Varietal reactions of bananas and plantains to black leaf streak disease
[Réactions variétales des bananiers et bananiers plantains à la maladie des raies noires]



  • Chapter Authors : Fouré, E.

  • Document type : Conference paper

  • Year of publication : 1987

  • Conference : Banana and Plantain Breeding Strategies: Proceedings of an International Workshop, Cairns (AUS), 1986/10/13-17

  • Book title : Banana and plantain breeding strategies [Stratégies d'amélioration des bananiers et bananiers plantain]

  • Editors : Persley, G.J.; De Langhe, E.A.L.

  • Publisher(s) : ACIAR

  • Place of publication : Canberra (AUS)

  • Collection : ACIAR Proceedings

  • Pages : 110-113

  • Language(s) : English

  • Abstract : Sigatoka diseases in bananas and plantains are caused by Mycosphaerella musicola, the agent of Yellow Sigatoka, and by Mycosphaerella fijiensis, the agent of Black Sigatoka or black leaf streak disease. These two diseases are the most important diseases of banana, and may cause the total collapse of the plant, in highly susceptible varieties. The initial symptoms are foliar leaf streaks, with consequent reduction in photosynthetic leaf surface. This results in a loss in gross yield at harvest time and in the premature ripening of the fruit on the trunk, which prevents the marketing of the crop with a consequent net yield loss in exportable tonnage. M. musicola (Yellow Sigatoka) attacks bananas but not plantains. However, M. fijiensis attacks both bananas and plantains. Plantains are a staple food in many West African countries. Black Sigatoka appeared only recently in Africa. It was identified in Gabon in 1980; the neighbouring countries (the Congo, Equatorial Guinea and Cameroon) are also now affected by the disease, which is rapidly replacing Yellow Sigatoka. Black Sigatoka has also been reported recently in the Ivory Coast and in Nigeria in the Port Harcourt area. A research program to study the pathogenic activity of the fungus was established in Galion in 1981. Its aim has been to develop improved methods to control the disease and to become better acquainted with the biology and epidemiology of the fungus. Such a program has also been undertaken in Cameroon since November 1985. The research conducted in Africa into M. fijiensis has benefited from the work undertaken for many years by IRFA on M. musicola. In our investigation into the biology of the Black Sigatoka pathogen and into the evolution of the disease, we used previous research and are now able to launch a systemic control program for the disease as soon as notification reaches us of new outbreaks. Although encouraging results have been obtained in our research into chemical control, it seems that the genetic approach is the only control strategy that allows the maintenance of production levels in the long term. Genetic improvement is now given priority in research, with the aim of finding varieties, which are resistant or tolerant to Black Sigatoka. We have studied under conditions of high incidence of Black Sigatoka the behaviour of cultivars belonging to the diploid (AA) and triploid (AAA) acuminata groups, and the hybrid triploids AAB and ABB. We have also completed our studies on phases of incubation and development of the disease along the following parameters: morphological traits of asexual and sexual phasessrzs intensity of speculation; study of the lateral transportation of ascosporessrzs and distribution of symptoms on the plant. The evolutionary cycle of M. fijiensis comprises, as in the case of all other parasites, two distinct phases: 1) dispersion and establishment, followed by 2) development of the interaction with the host. (Author's abstract).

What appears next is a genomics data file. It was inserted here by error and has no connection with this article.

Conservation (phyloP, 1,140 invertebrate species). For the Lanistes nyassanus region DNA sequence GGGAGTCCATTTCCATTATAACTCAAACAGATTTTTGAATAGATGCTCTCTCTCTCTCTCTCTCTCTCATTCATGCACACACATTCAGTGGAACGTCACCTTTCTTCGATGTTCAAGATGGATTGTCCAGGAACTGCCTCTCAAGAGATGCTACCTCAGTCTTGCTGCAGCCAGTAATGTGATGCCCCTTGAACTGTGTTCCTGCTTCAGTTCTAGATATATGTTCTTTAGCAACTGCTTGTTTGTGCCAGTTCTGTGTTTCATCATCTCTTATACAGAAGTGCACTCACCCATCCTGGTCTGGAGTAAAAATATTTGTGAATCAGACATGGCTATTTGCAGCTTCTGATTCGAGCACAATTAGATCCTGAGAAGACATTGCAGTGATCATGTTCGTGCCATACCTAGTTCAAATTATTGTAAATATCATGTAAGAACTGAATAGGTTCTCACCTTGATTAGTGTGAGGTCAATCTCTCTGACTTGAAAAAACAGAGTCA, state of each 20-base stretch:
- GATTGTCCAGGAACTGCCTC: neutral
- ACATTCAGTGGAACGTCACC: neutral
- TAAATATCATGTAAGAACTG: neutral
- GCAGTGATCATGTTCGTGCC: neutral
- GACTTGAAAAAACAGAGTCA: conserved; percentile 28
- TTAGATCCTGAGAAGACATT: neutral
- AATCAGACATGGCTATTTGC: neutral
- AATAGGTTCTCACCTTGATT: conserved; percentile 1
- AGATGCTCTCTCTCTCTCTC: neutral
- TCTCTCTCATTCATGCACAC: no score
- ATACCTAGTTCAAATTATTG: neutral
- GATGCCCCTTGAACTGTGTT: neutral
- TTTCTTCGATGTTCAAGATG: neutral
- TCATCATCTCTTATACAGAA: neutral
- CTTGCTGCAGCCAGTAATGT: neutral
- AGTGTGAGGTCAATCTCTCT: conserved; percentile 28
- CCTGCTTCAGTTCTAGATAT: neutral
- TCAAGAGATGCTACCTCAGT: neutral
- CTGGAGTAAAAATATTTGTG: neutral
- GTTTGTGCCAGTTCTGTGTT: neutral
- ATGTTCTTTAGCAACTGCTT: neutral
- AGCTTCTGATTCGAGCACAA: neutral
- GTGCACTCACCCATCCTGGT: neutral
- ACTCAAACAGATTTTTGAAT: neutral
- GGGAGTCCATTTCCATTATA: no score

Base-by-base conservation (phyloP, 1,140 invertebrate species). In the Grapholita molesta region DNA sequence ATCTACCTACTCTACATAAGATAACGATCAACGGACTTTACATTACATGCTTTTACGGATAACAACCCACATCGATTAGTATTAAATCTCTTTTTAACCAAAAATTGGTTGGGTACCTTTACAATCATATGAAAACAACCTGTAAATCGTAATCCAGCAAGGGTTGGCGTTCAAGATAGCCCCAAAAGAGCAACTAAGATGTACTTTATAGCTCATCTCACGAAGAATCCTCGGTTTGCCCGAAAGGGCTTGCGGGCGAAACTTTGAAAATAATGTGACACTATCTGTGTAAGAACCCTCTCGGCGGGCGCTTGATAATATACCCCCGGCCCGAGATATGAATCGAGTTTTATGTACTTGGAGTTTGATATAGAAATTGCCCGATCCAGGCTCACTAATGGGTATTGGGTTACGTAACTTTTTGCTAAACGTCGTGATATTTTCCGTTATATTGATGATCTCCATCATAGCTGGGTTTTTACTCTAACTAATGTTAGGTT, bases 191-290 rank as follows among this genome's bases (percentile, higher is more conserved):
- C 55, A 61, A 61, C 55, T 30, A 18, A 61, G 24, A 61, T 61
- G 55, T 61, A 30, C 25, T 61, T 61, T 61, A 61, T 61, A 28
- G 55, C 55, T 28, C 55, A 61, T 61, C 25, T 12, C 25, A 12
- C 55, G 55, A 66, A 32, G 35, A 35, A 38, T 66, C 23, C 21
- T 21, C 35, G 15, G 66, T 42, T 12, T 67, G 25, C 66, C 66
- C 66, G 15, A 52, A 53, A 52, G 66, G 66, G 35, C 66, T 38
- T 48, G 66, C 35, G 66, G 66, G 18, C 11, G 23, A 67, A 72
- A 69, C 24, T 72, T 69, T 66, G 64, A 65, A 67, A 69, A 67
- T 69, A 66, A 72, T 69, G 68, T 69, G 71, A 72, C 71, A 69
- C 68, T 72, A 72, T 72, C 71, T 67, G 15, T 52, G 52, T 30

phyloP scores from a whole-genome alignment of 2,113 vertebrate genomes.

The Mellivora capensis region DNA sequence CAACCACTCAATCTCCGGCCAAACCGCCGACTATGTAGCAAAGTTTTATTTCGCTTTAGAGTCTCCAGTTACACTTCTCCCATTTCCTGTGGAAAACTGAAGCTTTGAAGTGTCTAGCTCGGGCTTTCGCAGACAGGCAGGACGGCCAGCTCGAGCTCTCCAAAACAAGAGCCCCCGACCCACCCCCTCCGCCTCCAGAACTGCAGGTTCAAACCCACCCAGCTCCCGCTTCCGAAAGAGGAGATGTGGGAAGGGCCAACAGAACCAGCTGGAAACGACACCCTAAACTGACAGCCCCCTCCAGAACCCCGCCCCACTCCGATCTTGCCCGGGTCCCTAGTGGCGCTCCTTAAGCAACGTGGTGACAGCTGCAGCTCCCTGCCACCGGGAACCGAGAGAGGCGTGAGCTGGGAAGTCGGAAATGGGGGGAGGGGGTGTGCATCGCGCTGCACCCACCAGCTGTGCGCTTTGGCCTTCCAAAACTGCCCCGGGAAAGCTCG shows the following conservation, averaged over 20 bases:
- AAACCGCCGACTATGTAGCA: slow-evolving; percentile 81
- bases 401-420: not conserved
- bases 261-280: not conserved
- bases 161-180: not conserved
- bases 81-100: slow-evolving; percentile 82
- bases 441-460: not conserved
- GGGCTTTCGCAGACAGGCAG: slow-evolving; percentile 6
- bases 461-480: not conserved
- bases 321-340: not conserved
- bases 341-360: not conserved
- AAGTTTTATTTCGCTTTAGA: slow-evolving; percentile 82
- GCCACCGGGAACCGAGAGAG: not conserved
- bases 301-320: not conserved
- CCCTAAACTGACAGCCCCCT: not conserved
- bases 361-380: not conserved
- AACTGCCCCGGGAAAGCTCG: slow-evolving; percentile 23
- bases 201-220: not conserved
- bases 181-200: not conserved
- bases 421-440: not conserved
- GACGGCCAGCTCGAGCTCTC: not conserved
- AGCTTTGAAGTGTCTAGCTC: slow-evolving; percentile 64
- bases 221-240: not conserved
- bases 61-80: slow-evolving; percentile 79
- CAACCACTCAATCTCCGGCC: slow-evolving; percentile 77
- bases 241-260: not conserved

• Keywords : MYCOSPHAERELLA MUSICOLA; DISEASE RESISTANCE; MYCOSPHAERELLA FIJIENSIS; DISEASE CONTROL; VARIETIES; SYMPTOMS; CHROMOSOME NUMBER; HOST-PATHOGEN INTERACTIONS; DEFENCE MECHANISMS; GEOGRAPHICAL DISTRIBUTION; AFRICA

  • Open access : Yes

  • Document on publisher's site : open View article on publisher's site

  • Musalit document ID : IN090184


Generate Citation